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    Was among the roughest corrigations we encountered on our trip and actually was responsible for cracking the fuel tank bash plate off one end , a few pulled in to the camp with bits broken or missing .
    There is shade at the camp ground and they were just finishing the new long drop when we were there in August .

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    There was a fence line track on the left after the 2nd or 3rd gate on the way in, this was much smoother than the main track back in 2016.
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    Quote Originally Posted by Cradoka View Post
    and was astounded when folk in general focused on the corrugated track
    We felt the same with a lot of the folk we met who were travelling the CSR. We met many at our camps at Well 33 & at a couple of the campgrounds in Karlamilyi NP when we were heading westward a few months ago. We were expecting folk to talk about wonderful open spaces, desert phenomena & big skies, but no, mostly it was about corrugations, how awful the track was & surviving. To be honest it has made us think twice about whether we want to ‘do’ the Canning now. Not so much because of the endurance test descriptions we heard, but because it seemed that 90+% of CSR travellers were more about conquer, survive & wear the badge. In comparison to folk we’ve met in a variety of other remote places the CSR’ers have mostly seemed like a different breed. More important to have ‘done’ than to be ‘doing’ it. To busy getting there so they can talk about the achievement afterwards than to place any investment in immersing themselves in country. Of course the tougher it sounds the bigger the badge.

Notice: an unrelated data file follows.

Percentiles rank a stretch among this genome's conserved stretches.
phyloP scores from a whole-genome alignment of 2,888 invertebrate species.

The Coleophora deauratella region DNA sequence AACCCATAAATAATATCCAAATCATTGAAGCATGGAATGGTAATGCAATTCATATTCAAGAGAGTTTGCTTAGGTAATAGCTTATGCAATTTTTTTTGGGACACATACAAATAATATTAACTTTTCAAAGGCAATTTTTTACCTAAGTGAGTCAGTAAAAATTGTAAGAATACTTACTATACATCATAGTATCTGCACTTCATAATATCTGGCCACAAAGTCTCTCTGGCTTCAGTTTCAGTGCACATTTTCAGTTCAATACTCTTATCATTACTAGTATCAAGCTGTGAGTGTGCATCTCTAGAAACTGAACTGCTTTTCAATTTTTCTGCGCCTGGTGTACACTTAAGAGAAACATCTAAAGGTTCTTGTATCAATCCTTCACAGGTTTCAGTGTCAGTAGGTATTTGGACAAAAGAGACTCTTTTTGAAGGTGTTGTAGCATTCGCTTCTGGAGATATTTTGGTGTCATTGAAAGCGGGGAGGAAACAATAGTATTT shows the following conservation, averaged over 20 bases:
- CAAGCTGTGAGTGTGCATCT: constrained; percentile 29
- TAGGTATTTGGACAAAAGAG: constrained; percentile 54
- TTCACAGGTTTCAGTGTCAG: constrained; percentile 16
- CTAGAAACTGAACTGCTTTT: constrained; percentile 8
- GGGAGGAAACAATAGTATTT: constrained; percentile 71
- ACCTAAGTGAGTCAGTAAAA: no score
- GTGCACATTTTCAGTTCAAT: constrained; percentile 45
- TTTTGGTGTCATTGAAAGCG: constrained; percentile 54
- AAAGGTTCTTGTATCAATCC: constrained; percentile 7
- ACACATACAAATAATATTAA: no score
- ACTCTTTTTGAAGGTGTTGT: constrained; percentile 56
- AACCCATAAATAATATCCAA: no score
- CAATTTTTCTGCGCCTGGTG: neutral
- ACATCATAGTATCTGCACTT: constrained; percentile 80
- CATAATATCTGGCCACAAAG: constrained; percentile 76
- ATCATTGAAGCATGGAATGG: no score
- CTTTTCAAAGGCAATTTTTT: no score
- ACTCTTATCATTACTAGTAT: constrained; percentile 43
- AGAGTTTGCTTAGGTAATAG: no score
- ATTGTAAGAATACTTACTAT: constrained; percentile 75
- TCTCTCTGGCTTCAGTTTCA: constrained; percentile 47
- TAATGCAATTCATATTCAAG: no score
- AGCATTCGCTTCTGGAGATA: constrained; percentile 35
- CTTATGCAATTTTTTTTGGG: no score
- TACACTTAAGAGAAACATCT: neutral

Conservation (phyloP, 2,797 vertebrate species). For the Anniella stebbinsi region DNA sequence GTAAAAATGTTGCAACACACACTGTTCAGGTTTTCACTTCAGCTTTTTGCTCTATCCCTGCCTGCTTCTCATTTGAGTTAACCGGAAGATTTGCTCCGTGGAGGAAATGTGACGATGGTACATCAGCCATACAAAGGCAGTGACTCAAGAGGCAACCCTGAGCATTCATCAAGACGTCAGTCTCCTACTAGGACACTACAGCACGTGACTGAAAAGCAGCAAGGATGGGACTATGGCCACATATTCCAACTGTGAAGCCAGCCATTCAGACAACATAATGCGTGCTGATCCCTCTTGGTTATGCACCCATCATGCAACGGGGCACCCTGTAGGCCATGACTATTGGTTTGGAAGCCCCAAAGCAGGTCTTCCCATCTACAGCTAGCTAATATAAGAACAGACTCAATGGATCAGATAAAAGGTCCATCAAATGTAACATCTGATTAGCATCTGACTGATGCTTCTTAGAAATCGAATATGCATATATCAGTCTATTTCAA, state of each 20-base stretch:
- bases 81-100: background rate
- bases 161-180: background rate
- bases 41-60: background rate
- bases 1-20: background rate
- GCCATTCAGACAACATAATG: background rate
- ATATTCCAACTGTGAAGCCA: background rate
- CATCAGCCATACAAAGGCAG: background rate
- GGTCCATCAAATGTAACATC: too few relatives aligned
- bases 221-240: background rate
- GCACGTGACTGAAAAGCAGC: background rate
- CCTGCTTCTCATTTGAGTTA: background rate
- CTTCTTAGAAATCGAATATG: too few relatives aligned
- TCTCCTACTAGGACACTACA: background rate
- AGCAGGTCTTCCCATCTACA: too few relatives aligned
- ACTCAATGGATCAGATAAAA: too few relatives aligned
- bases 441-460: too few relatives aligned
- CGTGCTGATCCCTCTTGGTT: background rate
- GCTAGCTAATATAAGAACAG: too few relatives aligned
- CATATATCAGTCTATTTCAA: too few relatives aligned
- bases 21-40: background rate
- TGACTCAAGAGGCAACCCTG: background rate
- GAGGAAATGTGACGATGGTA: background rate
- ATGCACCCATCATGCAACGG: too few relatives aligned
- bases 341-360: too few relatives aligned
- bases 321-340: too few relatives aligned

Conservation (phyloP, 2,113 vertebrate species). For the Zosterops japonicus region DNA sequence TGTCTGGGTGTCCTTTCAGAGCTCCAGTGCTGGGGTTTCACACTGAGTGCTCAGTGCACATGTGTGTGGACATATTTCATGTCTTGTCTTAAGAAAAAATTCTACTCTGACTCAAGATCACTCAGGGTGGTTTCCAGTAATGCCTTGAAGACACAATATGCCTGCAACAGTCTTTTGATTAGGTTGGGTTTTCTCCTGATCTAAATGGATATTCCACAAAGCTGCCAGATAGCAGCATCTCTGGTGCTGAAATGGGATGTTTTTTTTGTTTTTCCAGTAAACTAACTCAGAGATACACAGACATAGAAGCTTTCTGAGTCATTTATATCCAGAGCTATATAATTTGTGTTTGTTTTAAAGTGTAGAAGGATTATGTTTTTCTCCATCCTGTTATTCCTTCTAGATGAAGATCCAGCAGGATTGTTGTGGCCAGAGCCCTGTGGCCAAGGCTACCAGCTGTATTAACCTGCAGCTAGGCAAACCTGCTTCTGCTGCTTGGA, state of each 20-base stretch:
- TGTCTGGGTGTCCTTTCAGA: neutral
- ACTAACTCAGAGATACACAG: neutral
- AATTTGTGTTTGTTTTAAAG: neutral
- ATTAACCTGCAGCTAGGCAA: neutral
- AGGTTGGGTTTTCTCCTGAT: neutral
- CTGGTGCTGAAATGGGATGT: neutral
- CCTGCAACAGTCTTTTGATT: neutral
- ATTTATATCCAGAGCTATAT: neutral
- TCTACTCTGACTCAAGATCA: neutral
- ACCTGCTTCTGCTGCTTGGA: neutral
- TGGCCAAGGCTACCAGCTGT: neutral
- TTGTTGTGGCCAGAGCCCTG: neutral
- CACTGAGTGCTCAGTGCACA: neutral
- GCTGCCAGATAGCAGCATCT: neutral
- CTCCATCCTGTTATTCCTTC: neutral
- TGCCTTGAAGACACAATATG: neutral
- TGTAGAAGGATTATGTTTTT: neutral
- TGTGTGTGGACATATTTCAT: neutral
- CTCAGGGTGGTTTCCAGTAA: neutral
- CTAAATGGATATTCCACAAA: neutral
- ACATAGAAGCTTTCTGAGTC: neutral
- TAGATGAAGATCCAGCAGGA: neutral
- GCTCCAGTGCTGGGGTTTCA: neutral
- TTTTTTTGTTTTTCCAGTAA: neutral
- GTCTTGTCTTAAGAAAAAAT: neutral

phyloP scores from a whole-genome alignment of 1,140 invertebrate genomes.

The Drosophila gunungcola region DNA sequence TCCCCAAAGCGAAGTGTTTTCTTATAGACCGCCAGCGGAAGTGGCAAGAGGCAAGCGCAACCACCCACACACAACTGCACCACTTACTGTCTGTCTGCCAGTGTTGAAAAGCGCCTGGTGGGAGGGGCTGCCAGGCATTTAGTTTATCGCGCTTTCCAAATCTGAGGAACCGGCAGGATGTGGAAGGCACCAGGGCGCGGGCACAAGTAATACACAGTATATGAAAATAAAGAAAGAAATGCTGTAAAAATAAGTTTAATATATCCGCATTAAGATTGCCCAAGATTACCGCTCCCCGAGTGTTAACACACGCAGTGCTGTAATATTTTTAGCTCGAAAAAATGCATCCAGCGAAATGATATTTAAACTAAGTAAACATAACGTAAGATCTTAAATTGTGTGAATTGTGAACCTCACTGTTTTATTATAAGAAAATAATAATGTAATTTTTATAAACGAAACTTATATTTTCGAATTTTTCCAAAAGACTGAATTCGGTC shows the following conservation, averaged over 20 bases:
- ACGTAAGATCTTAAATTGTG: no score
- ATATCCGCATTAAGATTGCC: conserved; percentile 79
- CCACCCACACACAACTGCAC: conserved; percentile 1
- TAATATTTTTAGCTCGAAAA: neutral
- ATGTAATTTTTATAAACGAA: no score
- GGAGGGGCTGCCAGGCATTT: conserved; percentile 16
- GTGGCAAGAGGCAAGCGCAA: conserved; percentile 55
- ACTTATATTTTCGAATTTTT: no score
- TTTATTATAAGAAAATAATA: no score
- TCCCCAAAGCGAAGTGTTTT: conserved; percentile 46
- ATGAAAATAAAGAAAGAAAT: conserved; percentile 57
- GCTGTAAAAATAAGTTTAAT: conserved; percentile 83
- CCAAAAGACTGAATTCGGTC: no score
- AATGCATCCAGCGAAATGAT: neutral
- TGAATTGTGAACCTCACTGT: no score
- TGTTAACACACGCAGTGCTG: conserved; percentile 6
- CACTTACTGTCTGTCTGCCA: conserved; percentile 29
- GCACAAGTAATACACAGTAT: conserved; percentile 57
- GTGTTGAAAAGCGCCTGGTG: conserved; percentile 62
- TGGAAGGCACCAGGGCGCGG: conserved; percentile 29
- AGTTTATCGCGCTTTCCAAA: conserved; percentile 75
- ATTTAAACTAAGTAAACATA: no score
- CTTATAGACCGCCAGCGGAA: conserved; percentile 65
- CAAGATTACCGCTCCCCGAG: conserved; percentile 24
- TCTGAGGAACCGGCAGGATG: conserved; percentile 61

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    When and if you do the CSR you will understand. Corrugations for a day or so are ok, the CSR is corrugations nearly every day for a couple of weeks. You begin to dread the swales between dunes as you know it will be severely corrugated. There is some stunning country to be seen, Breadons bluff was my favourite section of the trip and also Lake Dissapointment. It's nothing to do with wearing a badge, the facts are it is one of, if not the most corrugated trip you will ever do over an extended length of time. It not only takes its toll on your vehicle, it takes its toll on the drivers and passengers as well. Slow and steady is the only way to do it, the corrugations can't be avoided and it is a daily thing for hours on end. If I ever do it again (unlikely) I'll go very early in the season and hope the corrugations aren't so plentiful. We met many wonderful travellers along the way as well some idiots travelling at break neck speed, no different to any other trip in that regard.
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    Never done a track because of corrigations, they are just an occupational hazard .
    I've discovered that at about 20 psi and no faster than 80k it's only the very worst corrigations that we feel , there is heaps to see in the desert if you look and take you're time .
    The Tanami track was ok when we went through , the Plenty highway was absolute crap between Jervois and the Queensland border and so was the track between Hells Gate and Boorooloola, there were many other tracks we went on that were heavily corrugated some badly so .
    Some people hate them some don't mind them but to get to the best bits of our country you will eventually have to drive on them .
    And unless I'm mistaken they have sealed over corrigations in some backstreets in Kalgoorlie.